There are other suggestions or evidence of influence. For example, Barry Williams asserts that the Joint Select Committee into the Operation of the Family Law Act 1975 (Cth) was established after a petition signed at the 1990 conference of the Lone Fathers Association called for a parliamentary inquiry into the Family Law Act.26 Additionally, together with other fathers’ rights groups the "LFAA is now called to sit on family law advisory panels and discussion groups" (27). One obvious example of influence occurred when the Australian Family Court was bombed. The then Commonwealth Attorney-General, Gareth Evans, wrote to groups, such as the Lone Fathers Association, stating that he was "very concerned about the Family Court and in particular the recent violent incidents" and would welcome any suggestions for change which they might rnake (28).
A new strategy to increase their political influence and gain credibility is the establishment of political parties to represent the groups’ concerns. Peter Brown, of the Family Law Reform Party stated, "We have to fix the [family law] system. And the only way to do this is through a political solution" (29). He discusses the advantages of registration as a political party as follows : « I rang Canberra ... and asked for a meeting with the Attorney-General to discuss [the Liberal Party’s position on family law issues). I was asked what group we were from, I told them FLR, and what sort of group is that, when I replied that we were a registered political party we had an appointment within two hours... All this for 135 votes ».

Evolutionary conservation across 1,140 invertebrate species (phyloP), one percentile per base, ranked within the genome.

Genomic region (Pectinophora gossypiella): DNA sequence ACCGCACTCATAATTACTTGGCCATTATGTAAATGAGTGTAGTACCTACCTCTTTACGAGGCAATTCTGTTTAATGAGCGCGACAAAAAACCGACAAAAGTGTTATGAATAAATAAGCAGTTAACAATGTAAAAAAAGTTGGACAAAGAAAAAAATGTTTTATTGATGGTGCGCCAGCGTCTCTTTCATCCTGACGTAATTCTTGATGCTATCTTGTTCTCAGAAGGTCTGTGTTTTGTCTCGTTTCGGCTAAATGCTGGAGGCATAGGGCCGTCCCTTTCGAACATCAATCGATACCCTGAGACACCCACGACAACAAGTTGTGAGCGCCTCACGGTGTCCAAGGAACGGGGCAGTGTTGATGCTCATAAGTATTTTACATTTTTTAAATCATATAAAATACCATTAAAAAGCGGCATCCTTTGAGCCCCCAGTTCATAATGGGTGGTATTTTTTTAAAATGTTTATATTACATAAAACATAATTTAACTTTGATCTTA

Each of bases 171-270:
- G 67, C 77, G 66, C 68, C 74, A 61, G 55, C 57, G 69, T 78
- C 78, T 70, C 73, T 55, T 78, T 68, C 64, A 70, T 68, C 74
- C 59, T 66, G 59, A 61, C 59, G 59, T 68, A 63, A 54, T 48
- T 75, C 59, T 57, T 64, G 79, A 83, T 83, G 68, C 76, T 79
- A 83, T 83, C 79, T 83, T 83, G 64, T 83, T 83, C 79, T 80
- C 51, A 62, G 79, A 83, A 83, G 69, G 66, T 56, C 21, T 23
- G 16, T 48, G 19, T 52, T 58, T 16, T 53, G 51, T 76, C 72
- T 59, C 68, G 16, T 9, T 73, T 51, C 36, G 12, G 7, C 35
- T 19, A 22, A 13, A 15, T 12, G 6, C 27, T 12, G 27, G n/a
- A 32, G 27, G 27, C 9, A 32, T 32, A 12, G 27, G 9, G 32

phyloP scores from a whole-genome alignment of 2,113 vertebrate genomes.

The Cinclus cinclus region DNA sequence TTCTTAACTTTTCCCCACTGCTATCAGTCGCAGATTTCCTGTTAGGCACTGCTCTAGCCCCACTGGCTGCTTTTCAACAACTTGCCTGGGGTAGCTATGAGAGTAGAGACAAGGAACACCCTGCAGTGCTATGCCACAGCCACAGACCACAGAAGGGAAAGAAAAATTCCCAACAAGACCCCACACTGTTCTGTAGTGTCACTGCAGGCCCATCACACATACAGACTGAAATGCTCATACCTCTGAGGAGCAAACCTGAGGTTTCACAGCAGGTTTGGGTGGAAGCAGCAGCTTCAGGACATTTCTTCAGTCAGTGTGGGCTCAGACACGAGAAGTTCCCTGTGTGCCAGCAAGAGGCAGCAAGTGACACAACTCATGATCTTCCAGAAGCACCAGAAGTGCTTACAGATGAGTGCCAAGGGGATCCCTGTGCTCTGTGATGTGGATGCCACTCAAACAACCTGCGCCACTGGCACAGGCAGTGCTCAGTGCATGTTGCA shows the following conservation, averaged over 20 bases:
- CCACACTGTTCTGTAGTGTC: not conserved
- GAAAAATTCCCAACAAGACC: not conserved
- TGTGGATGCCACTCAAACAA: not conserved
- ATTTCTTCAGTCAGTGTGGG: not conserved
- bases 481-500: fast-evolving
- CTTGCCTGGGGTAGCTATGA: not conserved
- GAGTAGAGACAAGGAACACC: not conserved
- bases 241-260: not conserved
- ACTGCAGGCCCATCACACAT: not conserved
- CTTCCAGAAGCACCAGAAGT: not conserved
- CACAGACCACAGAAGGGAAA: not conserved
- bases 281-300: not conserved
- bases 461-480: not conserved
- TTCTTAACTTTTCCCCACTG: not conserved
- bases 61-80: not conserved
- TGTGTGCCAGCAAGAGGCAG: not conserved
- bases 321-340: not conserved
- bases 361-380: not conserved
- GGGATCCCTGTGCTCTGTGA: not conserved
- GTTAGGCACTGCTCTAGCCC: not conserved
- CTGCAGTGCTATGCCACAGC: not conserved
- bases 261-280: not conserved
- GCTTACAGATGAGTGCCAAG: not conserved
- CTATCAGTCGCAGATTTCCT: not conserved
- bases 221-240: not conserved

3. Law reform
It is difficult to assess the extent to which the groups’ political clout has translated into law reform. In a Penthouse article, written prior to the changes made by the Family Law Reform Act 1995, it was said that :
« People like Mike Ward [Men’s Confraternity], Barry Williams [LFAA] in Canberra and Ken Pierce [LFAA NSW] in Sydney all know they have a long way to go. They have the numbers but no financial support ; their actions can lead to Joint Committees, Family Court reports and Ombudsman inquiries but they can’t turn recommendations into law ; they have the sympathy of politicians but many of those politicians am afraid to upset the woman vote » (30).